Senate GOP Blocks Democrats’ Election Reform Bill, Filibuster Support Softens
WASHINGTON — Despite changes reflecting the spirit of compromise, Senate Democrats were unable on Wednesday to convince a single Republican to vote with them in support of guaranteeing Americans the right to easy access to the polls.
As a result, the Senate voted 49-51 to end debate on whether to bring up the bill, known as the Freedom to Vote Act, falling short of the 60 needed.
It was the third time this year that Republicans on Capitol Hill had rejected a measure intended to counter sweeping voting restrictions in several GOP-controlled states.
Prior to the vote, President Joe Biden himself had weighed in, saying, “Democracy — the very soul of America — is at stake.”
After the vote, it fell to Vice President Kamala Harris to give voice to the administration’s disappointment.
“Today, the United States Senate had an opportunity to uphold the importance of every American’s right to exercise their fundamental right in a democracy, which is the right to vote,” Harris said in a written statement.
“When presented with this opportunity, Senate Democrats unanimously upheld the importance of that right. And the Republicans unanimously failed to do so,” she said.
“The President and I remain undeterred. But there’s still a lot of work to do. Those of us who have fought for the right of every American to be able to express their voice through their vote are not going to give up. We’re going to continue to do the work,” Harris vowed.
But Republicans were unbowed. On Wednesday morning Senate Minority Leader Mitch McConnell, R-Ky., dismissed the Freedom to Vote Act as just the “latest umpteenth iteration” of a bill that is only a compromise “in the sense that the left and the far-left argued among themselves about exactly how much power to grab and in which areas.”
Senate Majority Leader Chuck Schumer, D-N.Y., responded by saying “members of this body now face a choice. They can follow in the footsteps of our patriotic predecessors in this chamber. Or they can sit by as the fabric of our democracy unravels before our very eyes.”
The Democrats have been trying to pass their voting reform and protection bill since the early Spring, by which time several Republican-controlled legislatures, inspired by Donald Trump’s false claims of a stolen 2020 election, adopted wide ranging voting restrictions.
In almost every case, they explained the changes as being made in the name of election security.
But if Democrats thought the could pass a response quickly, those hopes were quickly unended by members of their own party in the Senate — namely Sen. Kyrsten Sinema of Arizona and Joe Manchin of West Virginia, but also including Angus King, the Maine independent who caucuses with Democrats — who opposed changing the filibuster rules that would have allowed them to bypass the Senate’s Republican caucus.
As the months wore on, Manchin did work to secure changes to the bill to make it more likely to get at least some Republican votes.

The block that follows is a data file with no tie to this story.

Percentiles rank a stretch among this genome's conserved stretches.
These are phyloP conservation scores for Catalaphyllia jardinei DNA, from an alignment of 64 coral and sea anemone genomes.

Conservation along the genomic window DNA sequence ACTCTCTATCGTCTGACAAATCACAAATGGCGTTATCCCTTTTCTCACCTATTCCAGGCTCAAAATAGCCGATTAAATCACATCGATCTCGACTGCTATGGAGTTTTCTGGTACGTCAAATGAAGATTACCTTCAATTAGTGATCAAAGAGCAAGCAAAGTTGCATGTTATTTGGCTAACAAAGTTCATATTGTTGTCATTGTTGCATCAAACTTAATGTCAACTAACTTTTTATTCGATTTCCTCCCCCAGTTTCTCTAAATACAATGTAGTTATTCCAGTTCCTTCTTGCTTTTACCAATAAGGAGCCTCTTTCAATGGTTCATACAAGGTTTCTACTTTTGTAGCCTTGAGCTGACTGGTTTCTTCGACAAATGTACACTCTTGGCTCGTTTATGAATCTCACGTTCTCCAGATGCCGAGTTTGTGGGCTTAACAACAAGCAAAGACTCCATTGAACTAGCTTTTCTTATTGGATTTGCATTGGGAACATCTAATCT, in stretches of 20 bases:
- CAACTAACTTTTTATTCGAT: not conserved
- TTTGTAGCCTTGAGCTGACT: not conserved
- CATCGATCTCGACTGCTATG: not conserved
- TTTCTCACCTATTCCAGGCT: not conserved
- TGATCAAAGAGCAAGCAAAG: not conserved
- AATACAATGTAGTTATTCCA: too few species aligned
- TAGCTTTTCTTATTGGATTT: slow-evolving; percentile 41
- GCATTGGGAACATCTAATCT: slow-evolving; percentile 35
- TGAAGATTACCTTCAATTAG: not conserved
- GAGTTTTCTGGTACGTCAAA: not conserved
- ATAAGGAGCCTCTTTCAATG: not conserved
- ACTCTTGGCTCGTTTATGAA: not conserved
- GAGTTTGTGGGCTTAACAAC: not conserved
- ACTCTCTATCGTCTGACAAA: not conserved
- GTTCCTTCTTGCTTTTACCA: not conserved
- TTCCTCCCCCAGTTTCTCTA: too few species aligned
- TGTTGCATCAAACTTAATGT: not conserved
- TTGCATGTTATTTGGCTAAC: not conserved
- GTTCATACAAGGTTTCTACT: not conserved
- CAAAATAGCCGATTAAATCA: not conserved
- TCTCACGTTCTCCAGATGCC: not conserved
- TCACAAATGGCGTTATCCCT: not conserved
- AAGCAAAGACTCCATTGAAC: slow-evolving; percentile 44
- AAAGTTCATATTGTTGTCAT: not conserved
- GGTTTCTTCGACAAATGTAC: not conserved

The latest version of the bill would have created a set of national rules for running federal elections, would take steps to eliminate partisanship in the drawing of congressional districts, and ensure access for all voters to mail-in ballots.
In a nod to Manchin, the bill would limit, but not prohibit, state voter ID requirements.
If the changes didn’t entice Republicans in the end, they do at least appear to have begun softening opposition to doing away with the filibuster.
Though Manchin and Sinema have yet to waiver publicly, Sen. King has told reporters he’s “concluded that democracy itself is more important than any Senate rule.”
And at the White House, spokeswoman Jen Psaki suggested this week that the president himself may be changing his mind on filibuster changes. In the past, he was against them.
“Are (Republicans) going to protect this fundamental right?” she said on Monday. “Or are they going to continue to be obstreperous — to use a word the president has used in the past — and put Democrats in a position where there’s no alternative but to find another path forward?”
House Speaker Nancy Pelosi said Wednesday evening that the stakes could not be higher.
“This year alone, 19 Republican-controlled state legislatures have enacted 33 laws to disenfranchise voters, while Republican-appointed judges continue to rip away hard-won voter protections in the courts,” she said. “This all-out assault on the sanctity of the ballot is silencing the voices of voters – especially voters of color – and diminishing their say in the destiny of our democracy.
“While Democrats offered a good-faith compromise with the Freedom to Vote Act, Republicans refused to even begin debate – because they know the only way they can win elections is by attacking the precious pillars of our democracy,” she said.
House Majority Leader Steny Hoyer called the Republican rejection of the Freedom to Vote Act “a shameful rejection of Americans’ fundamental right to vote” and then went on to call the vote, “further evidence of the threat the filibuster poses to our democracy.”
“Defending the integrity of our democracy and our elections should not be a partisan issue, yet Senate Republicans are refusing to allow this bill to be debated, just as they are blocking nearly every other piece of legislation supported by a majority of the American people.” Hoyer said. “It is essential that the Senate act on voting rights, as the House already has done, and I strongly support the elimination of the filibuster in order to achieve that and so many other things long overdue.”
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